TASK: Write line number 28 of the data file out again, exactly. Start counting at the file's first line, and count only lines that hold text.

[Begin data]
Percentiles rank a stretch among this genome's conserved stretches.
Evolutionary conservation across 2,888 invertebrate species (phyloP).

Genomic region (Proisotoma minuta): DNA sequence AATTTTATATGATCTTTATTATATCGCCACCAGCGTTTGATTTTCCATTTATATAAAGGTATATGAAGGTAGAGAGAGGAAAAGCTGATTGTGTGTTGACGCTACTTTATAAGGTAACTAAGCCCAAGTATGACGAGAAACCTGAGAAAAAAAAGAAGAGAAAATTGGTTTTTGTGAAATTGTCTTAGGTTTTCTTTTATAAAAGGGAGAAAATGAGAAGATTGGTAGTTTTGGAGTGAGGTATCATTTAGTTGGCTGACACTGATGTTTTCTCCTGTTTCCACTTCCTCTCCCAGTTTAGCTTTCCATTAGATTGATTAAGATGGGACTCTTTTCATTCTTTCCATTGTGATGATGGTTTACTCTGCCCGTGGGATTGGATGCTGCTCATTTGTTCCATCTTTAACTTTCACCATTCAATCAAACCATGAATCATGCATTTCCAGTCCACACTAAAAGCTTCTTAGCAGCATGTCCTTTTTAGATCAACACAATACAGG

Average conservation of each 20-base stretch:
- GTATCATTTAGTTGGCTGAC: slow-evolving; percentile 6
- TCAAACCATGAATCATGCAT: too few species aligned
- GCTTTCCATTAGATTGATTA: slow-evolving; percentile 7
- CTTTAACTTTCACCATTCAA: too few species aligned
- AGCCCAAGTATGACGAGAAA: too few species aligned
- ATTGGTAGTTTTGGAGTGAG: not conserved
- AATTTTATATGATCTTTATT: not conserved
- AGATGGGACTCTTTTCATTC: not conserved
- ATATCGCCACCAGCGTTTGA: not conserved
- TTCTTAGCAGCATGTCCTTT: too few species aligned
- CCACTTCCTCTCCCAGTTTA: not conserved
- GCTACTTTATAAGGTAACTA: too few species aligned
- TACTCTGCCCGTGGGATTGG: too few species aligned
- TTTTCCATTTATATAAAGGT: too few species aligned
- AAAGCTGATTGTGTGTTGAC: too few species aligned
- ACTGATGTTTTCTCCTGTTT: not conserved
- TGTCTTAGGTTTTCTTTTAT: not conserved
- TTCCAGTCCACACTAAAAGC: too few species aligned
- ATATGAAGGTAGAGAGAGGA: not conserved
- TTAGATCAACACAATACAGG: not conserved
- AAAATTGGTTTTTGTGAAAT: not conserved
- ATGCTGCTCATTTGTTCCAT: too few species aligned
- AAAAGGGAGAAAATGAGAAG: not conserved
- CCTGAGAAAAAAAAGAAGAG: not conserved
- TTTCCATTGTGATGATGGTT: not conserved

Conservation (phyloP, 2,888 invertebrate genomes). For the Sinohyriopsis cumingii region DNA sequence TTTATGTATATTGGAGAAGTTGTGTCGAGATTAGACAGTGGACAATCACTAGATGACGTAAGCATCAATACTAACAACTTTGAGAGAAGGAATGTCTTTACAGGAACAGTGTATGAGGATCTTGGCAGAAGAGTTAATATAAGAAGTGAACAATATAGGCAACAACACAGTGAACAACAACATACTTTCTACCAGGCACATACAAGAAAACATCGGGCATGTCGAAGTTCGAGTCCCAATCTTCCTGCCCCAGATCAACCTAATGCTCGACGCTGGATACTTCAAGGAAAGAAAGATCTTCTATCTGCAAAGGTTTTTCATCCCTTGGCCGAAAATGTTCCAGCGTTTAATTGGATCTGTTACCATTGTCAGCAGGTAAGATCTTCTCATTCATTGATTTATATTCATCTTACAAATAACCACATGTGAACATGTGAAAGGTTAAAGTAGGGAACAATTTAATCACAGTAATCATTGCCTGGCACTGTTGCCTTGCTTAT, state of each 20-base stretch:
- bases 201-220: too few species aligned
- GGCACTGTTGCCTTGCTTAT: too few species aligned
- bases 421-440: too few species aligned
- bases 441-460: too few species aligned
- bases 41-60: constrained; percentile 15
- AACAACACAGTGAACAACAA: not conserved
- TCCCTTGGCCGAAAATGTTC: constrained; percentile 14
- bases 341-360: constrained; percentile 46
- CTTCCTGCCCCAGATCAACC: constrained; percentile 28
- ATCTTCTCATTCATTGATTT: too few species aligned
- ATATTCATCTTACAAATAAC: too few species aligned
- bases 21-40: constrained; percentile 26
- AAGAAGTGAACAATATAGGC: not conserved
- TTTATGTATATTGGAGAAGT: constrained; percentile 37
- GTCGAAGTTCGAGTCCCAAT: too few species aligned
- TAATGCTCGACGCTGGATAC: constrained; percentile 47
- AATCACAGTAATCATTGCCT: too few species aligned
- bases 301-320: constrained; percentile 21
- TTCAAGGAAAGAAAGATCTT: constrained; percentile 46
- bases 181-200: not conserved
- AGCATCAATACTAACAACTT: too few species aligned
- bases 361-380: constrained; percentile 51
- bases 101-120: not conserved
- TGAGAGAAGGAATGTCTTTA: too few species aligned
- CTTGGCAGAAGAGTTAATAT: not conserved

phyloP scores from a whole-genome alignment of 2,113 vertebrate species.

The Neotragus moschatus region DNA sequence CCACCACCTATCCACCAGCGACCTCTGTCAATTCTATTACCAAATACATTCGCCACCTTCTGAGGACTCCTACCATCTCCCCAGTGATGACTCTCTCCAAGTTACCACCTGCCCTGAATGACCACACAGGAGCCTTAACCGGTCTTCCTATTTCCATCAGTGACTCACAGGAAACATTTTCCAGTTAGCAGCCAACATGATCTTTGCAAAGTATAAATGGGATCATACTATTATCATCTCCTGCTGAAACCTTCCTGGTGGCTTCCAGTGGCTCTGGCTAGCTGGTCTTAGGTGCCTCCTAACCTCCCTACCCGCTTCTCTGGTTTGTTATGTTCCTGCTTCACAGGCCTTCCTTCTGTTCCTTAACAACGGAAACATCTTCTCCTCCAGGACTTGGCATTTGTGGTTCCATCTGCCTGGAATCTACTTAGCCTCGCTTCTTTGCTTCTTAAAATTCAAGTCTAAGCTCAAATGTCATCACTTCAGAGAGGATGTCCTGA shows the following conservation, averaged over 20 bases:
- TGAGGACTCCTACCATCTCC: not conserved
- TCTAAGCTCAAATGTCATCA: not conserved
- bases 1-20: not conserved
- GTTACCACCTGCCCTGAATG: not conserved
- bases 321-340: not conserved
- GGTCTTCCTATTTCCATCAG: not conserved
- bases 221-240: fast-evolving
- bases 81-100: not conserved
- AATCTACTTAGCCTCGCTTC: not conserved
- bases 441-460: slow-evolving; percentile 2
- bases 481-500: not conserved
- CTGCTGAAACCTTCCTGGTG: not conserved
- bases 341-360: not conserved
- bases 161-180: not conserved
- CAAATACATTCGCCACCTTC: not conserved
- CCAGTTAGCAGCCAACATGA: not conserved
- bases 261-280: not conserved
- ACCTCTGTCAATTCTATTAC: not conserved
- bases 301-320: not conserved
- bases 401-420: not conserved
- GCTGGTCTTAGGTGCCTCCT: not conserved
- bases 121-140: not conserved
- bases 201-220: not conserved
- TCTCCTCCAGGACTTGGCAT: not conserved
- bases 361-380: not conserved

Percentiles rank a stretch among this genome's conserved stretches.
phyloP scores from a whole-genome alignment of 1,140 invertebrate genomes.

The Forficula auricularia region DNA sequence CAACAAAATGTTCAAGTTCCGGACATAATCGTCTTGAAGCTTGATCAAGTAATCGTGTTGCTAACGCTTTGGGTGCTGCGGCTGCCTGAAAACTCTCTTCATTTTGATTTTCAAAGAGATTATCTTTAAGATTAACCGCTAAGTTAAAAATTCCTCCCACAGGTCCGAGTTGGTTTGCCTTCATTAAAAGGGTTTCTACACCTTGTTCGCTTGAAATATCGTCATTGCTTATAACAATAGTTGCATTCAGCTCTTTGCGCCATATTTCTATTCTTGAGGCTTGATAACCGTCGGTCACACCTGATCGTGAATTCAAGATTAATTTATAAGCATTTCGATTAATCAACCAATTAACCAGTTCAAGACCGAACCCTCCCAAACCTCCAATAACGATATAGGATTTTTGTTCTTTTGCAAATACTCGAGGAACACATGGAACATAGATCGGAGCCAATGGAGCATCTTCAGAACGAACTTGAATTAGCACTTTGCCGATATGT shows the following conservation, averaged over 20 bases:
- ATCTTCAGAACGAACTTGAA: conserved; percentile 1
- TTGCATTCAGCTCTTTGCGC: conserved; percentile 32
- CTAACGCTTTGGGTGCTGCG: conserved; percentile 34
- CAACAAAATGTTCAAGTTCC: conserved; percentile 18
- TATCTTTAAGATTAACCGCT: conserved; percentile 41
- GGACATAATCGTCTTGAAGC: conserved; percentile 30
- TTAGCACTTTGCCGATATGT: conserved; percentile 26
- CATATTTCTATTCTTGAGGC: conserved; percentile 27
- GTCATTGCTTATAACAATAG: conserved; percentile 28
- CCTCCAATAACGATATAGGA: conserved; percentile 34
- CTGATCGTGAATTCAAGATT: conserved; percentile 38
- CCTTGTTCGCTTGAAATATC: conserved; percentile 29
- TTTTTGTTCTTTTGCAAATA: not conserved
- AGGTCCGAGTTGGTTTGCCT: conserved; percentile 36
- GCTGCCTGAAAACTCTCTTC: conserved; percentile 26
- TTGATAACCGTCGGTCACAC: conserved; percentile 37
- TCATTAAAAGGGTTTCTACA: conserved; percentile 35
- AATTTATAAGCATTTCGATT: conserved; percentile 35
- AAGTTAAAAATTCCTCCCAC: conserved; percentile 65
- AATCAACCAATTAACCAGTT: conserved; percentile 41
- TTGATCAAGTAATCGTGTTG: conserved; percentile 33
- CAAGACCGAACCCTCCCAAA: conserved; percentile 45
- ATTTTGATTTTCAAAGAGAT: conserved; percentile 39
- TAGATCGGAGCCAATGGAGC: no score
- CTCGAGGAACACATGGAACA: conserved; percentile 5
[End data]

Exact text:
- CCTGAGAAAAAAAAGAAGAG: not conserved